4. Period specific rules? Most definitely, but even then the words can get in the way. Napoleonic French, British and Prussian fusilers are three distinctly different troop types and there are lots of words which have more than one meaning even in the same army. Division, brigade, regiment in the British army all have more than one definition. Rename your Horse as Dragoon Guards and you can pay 'em less without changing their role at all.

    More concerning, I think, is where a word takes on an accepted wargames meaning with a life of its own, despite it not being entirely appropriate. You mentioned 'Warband', for example, a few posts ago, David. Renaissance is another such.

  5. Of course, you kind of have to try to find a definition of troop type and stick to it - 'men with pointy sticks', 'men with bang sticks' and so on. Then you can look at these classes and say 'you've got bang sticks and no formation, so you go there', rather than saying 'you are called fusiliers so you go in the fusilier class'.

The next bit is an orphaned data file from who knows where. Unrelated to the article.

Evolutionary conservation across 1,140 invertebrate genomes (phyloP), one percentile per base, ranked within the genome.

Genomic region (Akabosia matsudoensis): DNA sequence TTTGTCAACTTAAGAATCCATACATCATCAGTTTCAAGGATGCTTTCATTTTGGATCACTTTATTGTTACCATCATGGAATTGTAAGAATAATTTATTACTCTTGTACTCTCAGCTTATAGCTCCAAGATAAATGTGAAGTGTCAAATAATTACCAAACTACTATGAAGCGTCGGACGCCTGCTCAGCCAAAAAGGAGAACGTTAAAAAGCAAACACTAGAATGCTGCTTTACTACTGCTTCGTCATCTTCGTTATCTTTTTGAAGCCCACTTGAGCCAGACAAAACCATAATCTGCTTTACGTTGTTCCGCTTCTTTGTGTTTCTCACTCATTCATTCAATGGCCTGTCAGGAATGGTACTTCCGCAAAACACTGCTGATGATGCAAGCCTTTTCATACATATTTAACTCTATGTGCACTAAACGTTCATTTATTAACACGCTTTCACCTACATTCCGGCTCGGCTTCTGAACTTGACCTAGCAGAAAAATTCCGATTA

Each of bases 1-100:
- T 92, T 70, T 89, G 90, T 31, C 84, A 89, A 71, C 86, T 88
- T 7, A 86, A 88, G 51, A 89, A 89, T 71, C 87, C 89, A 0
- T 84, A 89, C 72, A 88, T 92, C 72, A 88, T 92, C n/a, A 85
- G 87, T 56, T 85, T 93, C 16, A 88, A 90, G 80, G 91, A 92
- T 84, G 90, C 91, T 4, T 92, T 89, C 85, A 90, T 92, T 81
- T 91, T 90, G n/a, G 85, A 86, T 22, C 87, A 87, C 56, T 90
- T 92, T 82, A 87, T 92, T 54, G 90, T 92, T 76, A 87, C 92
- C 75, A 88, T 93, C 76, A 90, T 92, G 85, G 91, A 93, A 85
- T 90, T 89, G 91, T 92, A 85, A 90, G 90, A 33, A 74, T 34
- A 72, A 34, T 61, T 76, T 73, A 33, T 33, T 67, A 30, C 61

It is a matter of knowing the period well enough to have a handle on these different terms, and to find some reasonable way of handling them within the period covered. Does paying for dragoon guards get you the same as paying for poncy cavalry? If so, they are the same...probably!

    I once started a major thread on an email group by asking when the renaissance, early modern and pike and shot periods were. So far as I recall, the conclusion was that we didn't know when the medieval period was anyway. Rules need to be distinct in time and space, I think.

    Now, I think I'll just go for a quiet lie down...

  6. Unless we have two opposing armies on the table who should be in different periods.

    Then we call it 'Colonial'.